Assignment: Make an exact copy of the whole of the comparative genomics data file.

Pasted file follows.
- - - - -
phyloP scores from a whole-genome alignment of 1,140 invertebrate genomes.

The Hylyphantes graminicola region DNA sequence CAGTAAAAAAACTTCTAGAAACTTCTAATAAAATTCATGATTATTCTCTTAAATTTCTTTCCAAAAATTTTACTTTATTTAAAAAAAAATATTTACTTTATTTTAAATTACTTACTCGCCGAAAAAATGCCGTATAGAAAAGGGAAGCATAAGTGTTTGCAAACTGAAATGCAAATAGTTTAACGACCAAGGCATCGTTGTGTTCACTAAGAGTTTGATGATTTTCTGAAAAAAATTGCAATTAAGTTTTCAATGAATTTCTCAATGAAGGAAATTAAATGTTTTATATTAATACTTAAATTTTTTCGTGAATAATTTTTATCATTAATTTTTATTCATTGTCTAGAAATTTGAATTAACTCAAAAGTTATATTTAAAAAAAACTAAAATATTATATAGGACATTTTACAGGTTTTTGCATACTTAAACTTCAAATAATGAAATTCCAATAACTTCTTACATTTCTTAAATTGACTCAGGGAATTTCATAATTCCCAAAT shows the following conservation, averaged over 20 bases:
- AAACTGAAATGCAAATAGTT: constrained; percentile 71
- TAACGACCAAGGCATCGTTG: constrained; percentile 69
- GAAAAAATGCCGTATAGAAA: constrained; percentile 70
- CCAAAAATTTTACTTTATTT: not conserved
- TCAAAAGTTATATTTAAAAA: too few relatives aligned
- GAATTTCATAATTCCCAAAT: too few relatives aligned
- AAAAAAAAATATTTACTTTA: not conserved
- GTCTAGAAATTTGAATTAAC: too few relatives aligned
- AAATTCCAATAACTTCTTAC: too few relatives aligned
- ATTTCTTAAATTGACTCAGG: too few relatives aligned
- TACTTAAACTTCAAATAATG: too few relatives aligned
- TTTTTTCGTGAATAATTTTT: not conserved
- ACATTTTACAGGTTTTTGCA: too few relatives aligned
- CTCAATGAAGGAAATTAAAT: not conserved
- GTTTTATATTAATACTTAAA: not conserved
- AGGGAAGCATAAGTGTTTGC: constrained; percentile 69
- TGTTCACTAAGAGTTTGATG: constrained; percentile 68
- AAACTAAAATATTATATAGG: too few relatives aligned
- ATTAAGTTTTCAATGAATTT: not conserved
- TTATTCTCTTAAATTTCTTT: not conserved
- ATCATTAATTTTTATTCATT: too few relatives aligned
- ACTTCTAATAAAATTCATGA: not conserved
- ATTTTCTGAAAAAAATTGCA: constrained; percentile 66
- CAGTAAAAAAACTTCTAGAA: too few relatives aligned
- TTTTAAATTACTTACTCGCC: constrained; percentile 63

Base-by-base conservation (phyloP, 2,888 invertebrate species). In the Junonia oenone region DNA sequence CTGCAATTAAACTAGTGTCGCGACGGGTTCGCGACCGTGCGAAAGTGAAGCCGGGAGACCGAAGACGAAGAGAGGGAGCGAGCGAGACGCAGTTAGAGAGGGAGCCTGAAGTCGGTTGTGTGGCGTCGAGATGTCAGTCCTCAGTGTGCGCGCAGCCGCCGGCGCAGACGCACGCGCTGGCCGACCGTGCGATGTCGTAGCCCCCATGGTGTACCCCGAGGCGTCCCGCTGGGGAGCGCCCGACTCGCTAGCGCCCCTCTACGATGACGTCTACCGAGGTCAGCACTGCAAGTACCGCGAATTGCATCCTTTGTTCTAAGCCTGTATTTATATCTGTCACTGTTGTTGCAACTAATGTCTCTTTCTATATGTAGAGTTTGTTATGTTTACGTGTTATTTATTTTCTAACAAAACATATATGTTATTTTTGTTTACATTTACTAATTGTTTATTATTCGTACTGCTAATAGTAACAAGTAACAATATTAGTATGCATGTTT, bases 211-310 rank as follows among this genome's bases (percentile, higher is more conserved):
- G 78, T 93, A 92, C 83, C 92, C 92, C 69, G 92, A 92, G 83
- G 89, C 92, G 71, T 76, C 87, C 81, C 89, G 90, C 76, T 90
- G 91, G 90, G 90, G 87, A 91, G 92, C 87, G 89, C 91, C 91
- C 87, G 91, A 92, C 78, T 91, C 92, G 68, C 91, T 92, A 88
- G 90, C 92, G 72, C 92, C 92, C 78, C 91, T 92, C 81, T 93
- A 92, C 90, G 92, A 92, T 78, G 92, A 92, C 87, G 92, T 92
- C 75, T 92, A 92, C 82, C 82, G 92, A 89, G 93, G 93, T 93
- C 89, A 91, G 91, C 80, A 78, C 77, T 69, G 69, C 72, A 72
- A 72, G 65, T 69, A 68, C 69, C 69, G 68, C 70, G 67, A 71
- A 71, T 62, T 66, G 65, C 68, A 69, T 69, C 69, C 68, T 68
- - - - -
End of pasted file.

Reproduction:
phyloP scores from a whole-genome alignment of 1,140 invertebrate genomes.

The Hylyphantes graminicola region DNA sequence CAGTAAAAAAACTTCTAGAAACTTCTAATAAAATTCATGATTATTCTCTTAAATTTCTTTCCAAAAATTTTACTTTATTTAAAAAAAAATATTTACTTTATTTTAAATTACTTACTCGCCGAAAAAATGCCGTATAGAAAAGGGAAGCATAAGTGTTTGCAAACTGAAATGCAAATAGTTTAACGACCAAGGCATCGTTGTGTTCACTAAGAGTTTGATGATTTTCTGAAAAAAATTGCAATTAAGTTTTCAATGAATTTCTCAATGAAGGAAATTAAATGTTTTATATTAATACTTAAATTTTTTCGTGAATAATTTTTATCATTAATTTTTATTCATTGTCTAGAAATTTGAATTAACTCAAAAGTTATATTTAAAAAAAACTAAAATATTATATAGGACATTTTACAGGTTTTTGCATACTTAAACTTCAAATAATGAAATTCCAATAACTTCTTACATTTCTTAAATTGACTCAGGGAATTTCATAATTCCCAAAT shows the following conservation, averaged over 20 bases:
- AAACTGAAATGCAAATAGTT: constrained; percentile 71
- TAACGACCAAGGCATCGTTG: constrained; percentile 69
- GAAAAAATGCCGTATAGAAA: constrained; percentile 70
- CCAAAAATTTTACTTTATTT: not conserved
- TCAAAAGTTATATTTAAAAA: too few relatives aligned
- GAATTTCATAATTCCCAAAT: too few relatives aligned
- AAAAAAAAATATTTACTTTA: not conserved
- GTCTAGAAATTTGAATTAAC: too few relatives aligned
- AAATTCCAATAACTTCTTAC: too few relatives aligned
- ATTTCTTAAATTGACTCAGG: too few relatives aligned
- TACTTAAACTTCAAATAATG: too few relatives aligned
- TTTTTTCGTGAATAATTTTT: not conserved
- ACATTTTACAGGTTTTTGCA: too few relatives aligned
- CTCAATGAAGGAAATTAAAT: not conserved
- GTTTTATATTAATACTTAAA: not conserved
- AGGGAAGCATAAGTGTTTGC: constrained; percentile 69
- TGTTCACTAAGAGTTTGATG: constrained; percentile 68
- AAACTAAAATATTATATAGG: too few relatives aligned
- ATTAAGTTTTCAATGAATTT: not conserved
- TTATTCTCTTAAATTTCTTT: not conserved
- ATCATTAATTTTTATTCATT: too few relatives aligned
- ACTTCTAATAAAATTCATGA: not conserved
- ATTTTCTGAAAAAAATTGCA: constrained; percentile 66
- CAGTAAAAAAACTTCTAGAA: too few relatives aligned
- TTTTAAATTACTTACTCGCC: constrained; percentile 63

Base-by-base conservation (phyloP, 2,888 invertebrate species). In the Junonia oenone region DNA sequence CTGCAATTAAACTAGTGTCGCGACGGGTTCGCGACCGTGCGAAAGTGAAGCCGGGAGACCGAAGACGAAGAGAGGGAGCGAGCGAGACGCAGTTAGAGAGGGAGCCTGAAGTCGGTTGTGTGGCGTCGAGATGTCAGTCCTCAGTGTGCGCGCAGCCGCCGGCGCAGACGCACGCGCTGGCCGACCGTGCGATGTCGTAGCCCCCATGGTGTACCCCGAGGCGTCCCGCTGGGGAGCGCCCGACTCGCTAGCGCCCCTCTACGATGACGTCTACCGAGGTCAGCACTGCAAGTACCGCGAATTGCATCCTTTGTTCTAAGCCTGTATTTATATCTGTCACTGTTGTTGCAACTAATGTCTCTTTCTATATGTAGAGTTTGTTATGTTTACGTGTTATTTATTTTCTAACAAAACATATATGTTATTTTTGTTTACATTTACTAATTGTTTATTATTCGTACTGCTAATAGTAACAAGTAACAATATTAGTATGCATGTTT, bases 211-310 rank as follows among this genome's bases (percentile, higher is more conserved):
- G 78, T 93, A 92, C 83, C 92, C 92, C 69, G 92, A 92, G 83
- G 89, C 92, G 71, T 76, C 87, C 81, C 89, G 90, C 76, T 90
- G 91, G 90, G 90, G 87, A 91, G 92, C 87, G 89, C 91, C 91
- C 87, G 91, A 92, C 78, T 91, C 92, G 68, C 91, T 92, A 88
- G 90, C 92, G 72, C 92, C 92, C 78, C 91, T 92, C 81, T 93
- A 92, C 90, G 92, A 92, T 78, G 92, A 92, C 87, G 92, T 92
- C 75, T 92, A 92, C 82, C 82, G 92, A 89, G 93, G 93, T 93
- C 89, A 91, G 91, C 80, A 78, C 77, T 69, G 69, C 72, A 72
- A 72, G 65, T 69, A 68, C 69, C 69, G 68, C 70, G 67, A 71
- A 71, T 62, T 66, G 65, C 68, A 69, T 69, C 69, C 68, T 68